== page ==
The structure "was one of the financial district's first buildings," the report continued, "to boldly reflect the aesthetic and planning strategies of 20th Century European modernism, often called the International Style....The Bank of Manhattan...first served depositors in 1799 where 40 Wall Street stands today and Chase was founded at 104 Broadway, near Cedar Street, by banker and publisher John Thompson in 1877.  Named for Salmon Pl. Chase, secterary of the U. S. Treasury under President Abraham Lincoln, it grew to become the largest bank in the world by 1930.  in the late 1940s, however, National City Bank and the Bank of America National Trust and Savings....surpassed Chase ....Johyn J. McCloy was the bank's president (1953-55), and later, chairman (1956-60).  Trained as a lawyer, he had been Assistant Secretary of War under President Franklin Delano Roosevelt and headed the World Bank from 1947 to 1949.  To supervise the project, in January 1955 he promoted David Rockefeller (b. 1915) to executive vice president for planning and development.  Rockefeller had first joined the bank as a manager in 1946.  His parents, Joyhn D. Rockefeller Jr., and Abby Aldrich Rockefeller, were major philanthropists, having played leading roles in the creation of many famillar New York City structures....David Rockefeller remained associated with Chase for most of his career, becoming its president in 1960, and chairman of the board and chief executive officer in 1960....[He] helped found the Downtown-Lower Manhattan Associationin 1958.  Under his leadership, this organizationn helped plan the South Street Seaport, the World Trade Center, and Battery Park City....Rockefeller worked closely with William Zeckendorf (1905-1976), a long-time family advisor, to find an ideal location....It was the pending sale of the block directly north of the bank's Pine Street headquarters, bounded by Cedar, Nassau, Liberty and William Streets, that helped finalize their decision.  The 60,000-square-foot site had been occupied by a Romanesque Revival style structure (Charles W. Clinton, begun 1882) and six other buildings erected by the Mutual Life Insurance Company of New York.  Vacant since 1950 when the firm moved to Broadway and 55th Street, the block was currently owned by the Guaranty Trust Company of New York."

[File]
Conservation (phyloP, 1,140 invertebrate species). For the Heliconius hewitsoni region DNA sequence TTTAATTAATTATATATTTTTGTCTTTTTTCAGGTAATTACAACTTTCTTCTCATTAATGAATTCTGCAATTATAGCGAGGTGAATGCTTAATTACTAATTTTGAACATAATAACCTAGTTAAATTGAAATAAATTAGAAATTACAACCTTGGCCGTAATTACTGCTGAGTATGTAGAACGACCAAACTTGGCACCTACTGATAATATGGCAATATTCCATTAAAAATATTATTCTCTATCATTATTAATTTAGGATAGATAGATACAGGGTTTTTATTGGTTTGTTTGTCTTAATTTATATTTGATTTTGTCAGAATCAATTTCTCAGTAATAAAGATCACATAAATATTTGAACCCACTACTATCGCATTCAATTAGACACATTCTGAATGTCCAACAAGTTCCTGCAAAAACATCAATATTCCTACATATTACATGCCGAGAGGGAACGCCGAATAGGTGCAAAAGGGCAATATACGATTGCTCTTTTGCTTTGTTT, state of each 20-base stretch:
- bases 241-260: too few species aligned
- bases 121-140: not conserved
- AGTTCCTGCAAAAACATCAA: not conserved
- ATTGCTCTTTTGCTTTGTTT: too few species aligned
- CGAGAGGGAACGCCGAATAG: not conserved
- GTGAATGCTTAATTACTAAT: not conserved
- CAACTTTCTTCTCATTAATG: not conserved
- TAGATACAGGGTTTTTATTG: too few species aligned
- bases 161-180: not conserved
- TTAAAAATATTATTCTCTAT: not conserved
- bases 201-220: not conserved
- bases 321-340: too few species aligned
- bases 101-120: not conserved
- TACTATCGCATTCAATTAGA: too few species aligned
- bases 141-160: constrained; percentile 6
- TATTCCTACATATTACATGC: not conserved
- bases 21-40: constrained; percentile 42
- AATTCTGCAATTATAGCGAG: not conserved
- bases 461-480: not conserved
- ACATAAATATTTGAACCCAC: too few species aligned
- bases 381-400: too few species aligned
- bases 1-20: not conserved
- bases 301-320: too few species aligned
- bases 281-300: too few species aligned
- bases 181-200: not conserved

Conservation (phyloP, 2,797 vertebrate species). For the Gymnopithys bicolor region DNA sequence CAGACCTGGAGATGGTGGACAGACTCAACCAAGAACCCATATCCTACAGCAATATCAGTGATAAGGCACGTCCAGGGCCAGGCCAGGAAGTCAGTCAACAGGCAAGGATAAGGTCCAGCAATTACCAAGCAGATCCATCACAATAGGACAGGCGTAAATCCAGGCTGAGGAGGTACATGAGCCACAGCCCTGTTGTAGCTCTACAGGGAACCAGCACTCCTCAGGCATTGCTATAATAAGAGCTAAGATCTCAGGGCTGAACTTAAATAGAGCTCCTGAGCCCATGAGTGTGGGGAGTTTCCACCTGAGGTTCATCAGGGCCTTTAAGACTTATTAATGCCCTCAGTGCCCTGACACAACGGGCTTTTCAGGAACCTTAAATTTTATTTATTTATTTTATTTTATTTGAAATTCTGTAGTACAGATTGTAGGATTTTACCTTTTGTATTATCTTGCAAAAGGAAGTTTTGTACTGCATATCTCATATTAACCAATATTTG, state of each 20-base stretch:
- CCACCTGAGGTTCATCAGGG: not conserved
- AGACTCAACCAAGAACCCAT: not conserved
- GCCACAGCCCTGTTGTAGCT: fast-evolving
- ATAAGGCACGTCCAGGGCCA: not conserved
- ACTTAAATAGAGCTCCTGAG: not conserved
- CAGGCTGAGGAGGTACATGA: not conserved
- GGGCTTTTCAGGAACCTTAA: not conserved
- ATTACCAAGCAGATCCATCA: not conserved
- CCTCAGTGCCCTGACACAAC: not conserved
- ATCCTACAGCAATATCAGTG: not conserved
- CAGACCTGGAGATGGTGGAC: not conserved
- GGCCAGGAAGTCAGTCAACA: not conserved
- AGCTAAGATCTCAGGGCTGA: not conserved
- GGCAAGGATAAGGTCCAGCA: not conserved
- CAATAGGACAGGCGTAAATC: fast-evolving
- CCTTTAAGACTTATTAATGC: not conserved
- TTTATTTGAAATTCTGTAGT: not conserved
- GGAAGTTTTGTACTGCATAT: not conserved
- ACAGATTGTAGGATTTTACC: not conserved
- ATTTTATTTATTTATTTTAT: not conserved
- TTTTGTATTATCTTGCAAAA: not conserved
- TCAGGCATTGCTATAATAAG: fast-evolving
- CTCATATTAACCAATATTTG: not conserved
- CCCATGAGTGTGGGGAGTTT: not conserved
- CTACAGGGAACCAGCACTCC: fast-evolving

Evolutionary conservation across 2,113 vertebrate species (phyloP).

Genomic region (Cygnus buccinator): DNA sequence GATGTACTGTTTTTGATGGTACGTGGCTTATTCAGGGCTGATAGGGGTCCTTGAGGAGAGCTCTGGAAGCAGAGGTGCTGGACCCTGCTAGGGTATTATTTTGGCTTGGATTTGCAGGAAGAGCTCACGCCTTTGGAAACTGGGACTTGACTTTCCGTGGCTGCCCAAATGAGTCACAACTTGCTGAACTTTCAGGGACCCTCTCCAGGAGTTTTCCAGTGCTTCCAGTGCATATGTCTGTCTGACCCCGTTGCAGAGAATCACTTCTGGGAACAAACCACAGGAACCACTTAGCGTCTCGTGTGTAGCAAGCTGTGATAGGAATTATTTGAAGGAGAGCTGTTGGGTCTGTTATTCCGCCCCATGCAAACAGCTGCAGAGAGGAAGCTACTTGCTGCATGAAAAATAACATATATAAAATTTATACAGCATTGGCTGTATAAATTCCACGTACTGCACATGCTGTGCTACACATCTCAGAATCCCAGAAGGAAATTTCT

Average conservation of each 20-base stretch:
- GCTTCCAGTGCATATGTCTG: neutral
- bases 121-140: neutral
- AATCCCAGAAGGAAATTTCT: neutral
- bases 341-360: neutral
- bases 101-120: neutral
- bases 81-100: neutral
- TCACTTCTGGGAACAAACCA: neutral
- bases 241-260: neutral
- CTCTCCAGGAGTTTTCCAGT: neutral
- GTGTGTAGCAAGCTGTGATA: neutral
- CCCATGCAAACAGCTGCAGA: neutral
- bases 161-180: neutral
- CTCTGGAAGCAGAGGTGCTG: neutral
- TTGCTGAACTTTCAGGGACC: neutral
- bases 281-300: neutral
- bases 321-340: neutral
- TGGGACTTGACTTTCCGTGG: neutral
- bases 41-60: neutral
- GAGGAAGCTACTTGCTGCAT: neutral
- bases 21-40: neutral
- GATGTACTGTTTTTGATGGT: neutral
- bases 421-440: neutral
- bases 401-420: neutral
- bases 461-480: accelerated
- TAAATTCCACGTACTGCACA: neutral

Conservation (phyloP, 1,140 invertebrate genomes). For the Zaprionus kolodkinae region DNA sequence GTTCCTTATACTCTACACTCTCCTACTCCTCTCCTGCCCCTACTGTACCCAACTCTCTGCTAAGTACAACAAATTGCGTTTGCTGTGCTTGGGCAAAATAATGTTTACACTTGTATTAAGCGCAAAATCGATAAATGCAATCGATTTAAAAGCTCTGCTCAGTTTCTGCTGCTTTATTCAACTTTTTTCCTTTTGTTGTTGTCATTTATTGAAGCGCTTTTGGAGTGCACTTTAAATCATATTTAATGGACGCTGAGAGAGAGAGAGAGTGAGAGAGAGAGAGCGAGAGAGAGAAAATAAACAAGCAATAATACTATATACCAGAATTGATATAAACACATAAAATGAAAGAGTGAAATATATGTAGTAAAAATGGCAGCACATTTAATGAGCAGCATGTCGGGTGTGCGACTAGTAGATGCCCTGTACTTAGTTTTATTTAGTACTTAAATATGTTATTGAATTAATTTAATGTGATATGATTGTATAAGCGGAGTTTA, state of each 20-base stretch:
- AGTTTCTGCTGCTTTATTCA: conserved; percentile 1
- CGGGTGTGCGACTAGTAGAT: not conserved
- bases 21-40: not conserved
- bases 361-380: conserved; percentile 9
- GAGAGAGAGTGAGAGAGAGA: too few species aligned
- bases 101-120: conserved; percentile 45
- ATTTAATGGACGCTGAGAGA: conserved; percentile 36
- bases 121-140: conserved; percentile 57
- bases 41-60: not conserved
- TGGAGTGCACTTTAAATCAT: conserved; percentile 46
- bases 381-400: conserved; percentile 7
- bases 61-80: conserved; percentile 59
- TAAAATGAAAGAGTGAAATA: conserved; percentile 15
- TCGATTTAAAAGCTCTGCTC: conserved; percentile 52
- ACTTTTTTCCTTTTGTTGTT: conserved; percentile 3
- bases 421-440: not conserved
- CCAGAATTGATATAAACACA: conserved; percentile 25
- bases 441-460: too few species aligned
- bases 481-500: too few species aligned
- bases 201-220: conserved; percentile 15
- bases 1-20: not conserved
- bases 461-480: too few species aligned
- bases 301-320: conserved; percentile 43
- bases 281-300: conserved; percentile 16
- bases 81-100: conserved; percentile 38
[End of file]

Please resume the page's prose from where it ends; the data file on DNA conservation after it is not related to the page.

The design of the building by SOM had a recessed, 30-foot-high lobby, which originally had a mezzanine level, and deep large floors.  Mechanical floors were on the 11th, 31st and 51st levels.

northeast corner

Northeast corner

The designation report states that "originally constructed with white marble terrazzo paving and enclosed by a solid parapet of white travertine that was personally selected by Bunshaft in Tivoli, Italy. The L-shaped plaza levels the sloping site and conceals six floors of operaitons that would have been difficult to fit into a single floor of the tower, including an auditorium seating 800, the world's largest bank vault, and a staff cafeteria with the capaciity to serve an estimated 10,000 meals a dayl...Isamu Noguchi...served as consultant on the plaza's design.  Early schemes, dating form 195 6, including square- and rectangular-shaped wells in which a spiral staircase at the southwest corner served as a dramatic entrance to the bank.  In 1957, however, the stairs were removed and the rectangle became a circle."